Twenty-two years of “The Fast and the Furious” movies have produced enough characters and storylines that cameos and reunions abound in “Fast X.” For all its high-octane action, though, this tenth film merely revs the engine for the upcoming sequel, kicking off a multi-part story that gets appropriately bloated to bring this rowdy enterprise to a close. way (temporary no doubt).
Despite familiar faces making an appearance or passing, the defining element of the latest film lies in its new villain, Dante, played with wild, over-the-top enthusiasm by Jason Momoa. Driven by a thirst for revenge, which is explained during the opening sequence, Momoa’s characterization has some connection to the Joker (perhaps Nicholson or Ledger wanted to evoke, but more to Cesar Romero), a clumsy Tide Uncovers the wave, in general, it is more disgusting than funny.
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However, that unguided missile poses a greater threat to Dom (Vin Diesel) and his extended family, starting with a massive manhunt in Rome. Later, the story shifts to Rio de Janeiro, where a race is being held, which seems almost bizarre given the ridiculous directions taken by “FAST”.
Dante’s plan sends Dom and company on the run from the authorities, with one sympathetic to a government agent (Brie Larson, soon to appear in the “Captain Marvel” sequel), while another (“The Rich’s” Alan Richson) warms to them. Have high heels.
By this point, “fast” movies have reached a level of action that can be embraced for its muscle wackiness or — more often in this latest installment — laughed at for its sheer absurdity.
Jason Momoa in “Fast X” (Credit: Universal Pictures)
French director Louis Leterrier (whose credits include the “Transporter” films as well as “The Incredible Hulk”) delivers it with utter conviction, including those soulful lines about family and commitment, Who insists on giving diesel with fellow scene-mates of great class. Like Helen Mirren and Rita Moreno.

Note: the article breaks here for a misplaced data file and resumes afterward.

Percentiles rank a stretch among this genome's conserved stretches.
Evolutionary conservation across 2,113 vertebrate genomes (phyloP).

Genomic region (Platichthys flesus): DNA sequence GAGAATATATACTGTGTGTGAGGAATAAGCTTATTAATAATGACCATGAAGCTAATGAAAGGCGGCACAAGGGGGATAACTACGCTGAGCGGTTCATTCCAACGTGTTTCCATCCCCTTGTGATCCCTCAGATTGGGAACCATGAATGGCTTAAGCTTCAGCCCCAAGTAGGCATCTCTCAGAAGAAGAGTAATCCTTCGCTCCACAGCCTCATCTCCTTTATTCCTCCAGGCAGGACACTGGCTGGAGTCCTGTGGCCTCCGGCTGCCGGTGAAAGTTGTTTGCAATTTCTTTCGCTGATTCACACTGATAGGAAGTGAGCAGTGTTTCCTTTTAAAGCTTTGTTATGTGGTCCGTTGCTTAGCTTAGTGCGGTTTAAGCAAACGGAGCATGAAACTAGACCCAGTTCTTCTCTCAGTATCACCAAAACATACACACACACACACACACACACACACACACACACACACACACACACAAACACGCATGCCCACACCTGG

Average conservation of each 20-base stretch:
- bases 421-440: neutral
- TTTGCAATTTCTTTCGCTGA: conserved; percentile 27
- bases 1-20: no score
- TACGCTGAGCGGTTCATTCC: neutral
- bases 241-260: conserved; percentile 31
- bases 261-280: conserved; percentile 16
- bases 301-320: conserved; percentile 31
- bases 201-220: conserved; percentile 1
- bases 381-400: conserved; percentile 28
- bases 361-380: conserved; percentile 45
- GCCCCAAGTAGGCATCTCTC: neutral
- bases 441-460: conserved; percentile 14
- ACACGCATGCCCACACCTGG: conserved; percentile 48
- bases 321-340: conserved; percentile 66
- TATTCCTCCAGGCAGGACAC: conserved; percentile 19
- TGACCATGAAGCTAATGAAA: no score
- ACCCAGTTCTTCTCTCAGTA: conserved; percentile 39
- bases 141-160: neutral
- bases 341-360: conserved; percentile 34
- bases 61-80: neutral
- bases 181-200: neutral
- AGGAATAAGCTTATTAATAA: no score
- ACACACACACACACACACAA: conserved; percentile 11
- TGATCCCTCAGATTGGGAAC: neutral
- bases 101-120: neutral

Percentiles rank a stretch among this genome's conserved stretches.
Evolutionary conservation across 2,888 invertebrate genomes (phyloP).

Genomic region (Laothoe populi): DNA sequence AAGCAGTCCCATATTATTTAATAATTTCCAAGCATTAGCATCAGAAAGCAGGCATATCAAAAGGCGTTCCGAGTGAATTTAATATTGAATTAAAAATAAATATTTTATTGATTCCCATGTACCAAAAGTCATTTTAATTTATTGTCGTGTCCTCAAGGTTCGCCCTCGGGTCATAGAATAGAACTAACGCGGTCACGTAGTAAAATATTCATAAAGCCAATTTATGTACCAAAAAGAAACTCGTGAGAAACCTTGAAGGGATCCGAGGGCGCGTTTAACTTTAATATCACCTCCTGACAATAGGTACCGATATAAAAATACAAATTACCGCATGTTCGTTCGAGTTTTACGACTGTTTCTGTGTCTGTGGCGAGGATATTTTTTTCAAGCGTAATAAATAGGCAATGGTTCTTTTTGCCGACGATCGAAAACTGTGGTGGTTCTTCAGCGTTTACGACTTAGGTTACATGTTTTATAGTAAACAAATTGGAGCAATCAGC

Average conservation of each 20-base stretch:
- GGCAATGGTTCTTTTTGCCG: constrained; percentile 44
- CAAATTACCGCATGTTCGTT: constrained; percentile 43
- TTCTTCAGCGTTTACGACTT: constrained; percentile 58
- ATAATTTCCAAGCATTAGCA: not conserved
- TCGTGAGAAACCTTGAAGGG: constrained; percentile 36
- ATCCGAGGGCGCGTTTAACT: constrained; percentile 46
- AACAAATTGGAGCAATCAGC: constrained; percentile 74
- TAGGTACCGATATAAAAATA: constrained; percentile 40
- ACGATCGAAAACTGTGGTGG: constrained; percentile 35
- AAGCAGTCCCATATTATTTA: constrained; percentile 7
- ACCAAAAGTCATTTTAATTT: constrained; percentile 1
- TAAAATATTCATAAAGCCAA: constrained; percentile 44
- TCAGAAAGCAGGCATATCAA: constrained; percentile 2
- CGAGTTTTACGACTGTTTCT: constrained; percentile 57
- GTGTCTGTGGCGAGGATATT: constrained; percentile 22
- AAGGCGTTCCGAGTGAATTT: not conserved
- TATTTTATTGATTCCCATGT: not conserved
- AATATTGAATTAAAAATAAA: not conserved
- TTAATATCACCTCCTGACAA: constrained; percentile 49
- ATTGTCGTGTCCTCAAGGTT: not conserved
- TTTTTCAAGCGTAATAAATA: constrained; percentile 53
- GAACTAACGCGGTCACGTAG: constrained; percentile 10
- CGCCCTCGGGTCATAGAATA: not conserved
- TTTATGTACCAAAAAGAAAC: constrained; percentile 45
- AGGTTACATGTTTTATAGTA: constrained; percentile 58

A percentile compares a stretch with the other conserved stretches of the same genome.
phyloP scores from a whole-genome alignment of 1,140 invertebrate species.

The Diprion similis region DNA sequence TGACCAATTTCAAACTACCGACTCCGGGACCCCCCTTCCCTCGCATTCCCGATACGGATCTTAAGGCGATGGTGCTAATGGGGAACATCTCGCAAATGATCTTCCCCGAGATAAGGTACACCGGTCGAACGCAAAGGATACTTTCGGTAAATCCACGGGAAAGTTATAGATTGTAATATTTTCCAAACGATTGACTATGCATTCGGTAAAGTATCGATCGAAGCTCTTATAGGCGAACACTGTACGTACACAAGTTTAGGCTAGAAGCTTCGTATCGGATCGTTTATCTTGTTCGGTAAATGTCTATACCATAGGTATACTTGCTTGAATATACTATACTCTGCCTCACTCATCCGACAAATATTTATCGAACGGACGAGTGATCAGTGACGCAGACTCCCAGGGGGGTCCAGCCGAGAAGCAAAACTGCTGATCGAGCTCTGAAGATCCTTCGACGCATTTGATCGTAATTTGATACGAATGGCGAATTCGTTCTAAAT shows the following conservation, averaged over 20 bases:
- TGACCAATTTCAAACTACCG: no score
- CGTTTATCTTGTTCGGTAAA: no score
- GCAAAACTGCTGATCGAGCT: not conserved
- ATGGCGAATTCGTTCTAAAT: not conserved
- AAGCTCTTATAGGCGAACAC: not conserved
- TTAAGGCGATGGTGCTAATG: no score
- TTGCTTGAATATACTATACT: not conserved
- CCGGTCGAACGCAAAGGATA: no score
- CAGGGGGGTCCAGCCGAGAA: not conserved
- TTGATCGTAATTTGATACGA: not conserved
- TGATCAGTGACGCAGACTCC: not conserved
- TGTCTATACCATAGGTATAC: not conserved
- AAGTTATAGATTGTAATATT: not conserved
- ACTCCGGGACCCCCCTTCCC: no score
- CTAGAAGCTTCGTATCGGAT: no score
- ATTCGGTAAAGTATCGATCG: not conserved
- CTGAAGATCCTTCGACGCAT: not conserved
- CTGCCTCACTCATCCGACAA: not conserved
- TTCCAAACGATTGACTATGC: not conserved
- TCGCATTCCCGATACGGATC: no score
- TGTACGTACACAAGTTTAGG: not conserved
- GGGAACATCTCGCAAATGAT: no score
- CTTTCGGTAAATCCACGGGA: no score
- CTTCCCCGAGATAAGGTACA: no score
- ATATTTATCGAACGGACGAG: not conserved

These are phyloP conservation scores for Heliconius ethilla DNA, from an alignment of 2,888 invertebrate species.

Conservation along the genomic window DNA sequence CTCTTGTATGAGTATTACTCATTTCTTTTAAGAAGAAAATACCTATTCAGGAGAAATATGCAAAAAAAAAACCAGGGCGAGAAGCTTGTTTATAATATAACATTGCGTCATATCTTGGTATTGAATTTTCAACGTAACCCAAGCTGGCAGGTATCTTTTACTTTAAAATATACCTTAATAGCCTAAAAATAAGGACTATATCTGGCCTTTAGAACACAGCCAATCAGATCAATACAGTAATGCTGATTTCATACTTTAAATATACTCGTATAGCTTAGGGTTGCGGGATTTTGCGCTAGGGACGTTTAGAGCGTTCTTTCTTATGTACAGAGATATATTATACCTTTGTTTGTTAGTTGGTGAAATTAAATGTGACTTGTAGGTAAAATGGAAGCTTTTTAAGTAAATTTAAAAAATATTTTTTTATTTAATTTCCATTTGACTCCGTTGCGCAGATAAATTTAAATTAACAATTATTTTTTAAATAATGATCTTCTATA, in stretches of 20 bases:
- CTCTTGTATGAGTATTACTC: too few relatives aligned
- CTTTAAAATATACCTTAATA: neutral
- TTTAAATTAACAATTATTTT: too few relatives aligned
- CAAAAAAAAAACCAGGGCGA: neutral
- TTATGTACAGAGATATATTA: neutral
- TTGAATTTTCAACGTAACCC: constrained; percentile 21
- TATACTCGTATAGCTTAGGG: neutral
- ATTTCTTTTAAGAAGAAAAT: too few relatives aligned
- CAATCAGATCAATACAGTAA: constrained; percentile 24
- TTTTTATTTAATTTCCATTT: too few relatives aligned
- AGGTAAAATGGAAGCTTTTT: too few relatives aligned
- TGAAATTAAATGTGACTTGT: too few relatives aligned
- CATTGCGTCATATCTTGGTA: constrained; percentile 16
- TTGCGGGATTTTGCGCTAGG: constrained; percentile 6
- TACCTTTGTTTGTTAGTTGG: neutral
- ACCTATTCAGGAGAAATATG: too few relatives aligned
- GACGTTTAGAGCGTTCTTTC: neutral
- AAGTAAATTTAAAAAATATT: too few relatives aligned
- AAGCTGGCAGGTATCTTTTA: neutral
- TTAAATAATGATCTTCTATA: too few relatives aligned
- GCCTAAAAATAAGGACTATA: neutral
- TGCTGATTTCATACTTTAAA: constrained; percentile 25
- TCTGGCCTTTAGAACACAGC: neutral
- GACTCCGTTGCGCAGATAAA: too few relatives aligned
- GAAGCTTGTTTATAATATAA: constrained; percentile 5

While there’s something to be done in favor of trying to craft a truly epic story, even with a plentiful roster of characters to accommodate the escapist nature of the “Fast” franchise, “Star Wars” attempts at serialization Feels like a bridge. Very far. Still, it’s a very popular stunt this summer among the cool kids, with the latest “Mission: Impossible” movie being billed as “Part One.”
The vast number of “fast” actors with superhero credentials reflects the film industry’s drift of this century, reflected in the evolving nature of these films, whose increasingly elaborate scenes and stunts become downright confusing.
The idea of ”Fast X” being mixed with “Fast XI” and possibly “Fast XII” (in keeping with the idea of Roman numerals) represents descriptive ambition, but it really isn’t. ; Rather, this framework is merely a means to pave the way for another five years or more for this extraordinarily lucrative global franchise.
The fact that the latest installment, “F9,” gave moviegoers a welcome shot of adrenaline at the box office shows that there’s still plenty of gas left in the tank, commercially. It’s on the creative level where “Fast X” starts to feel like it’s running out.
“Fast X” opens in US cinemas on May 19. It is rated PG-13.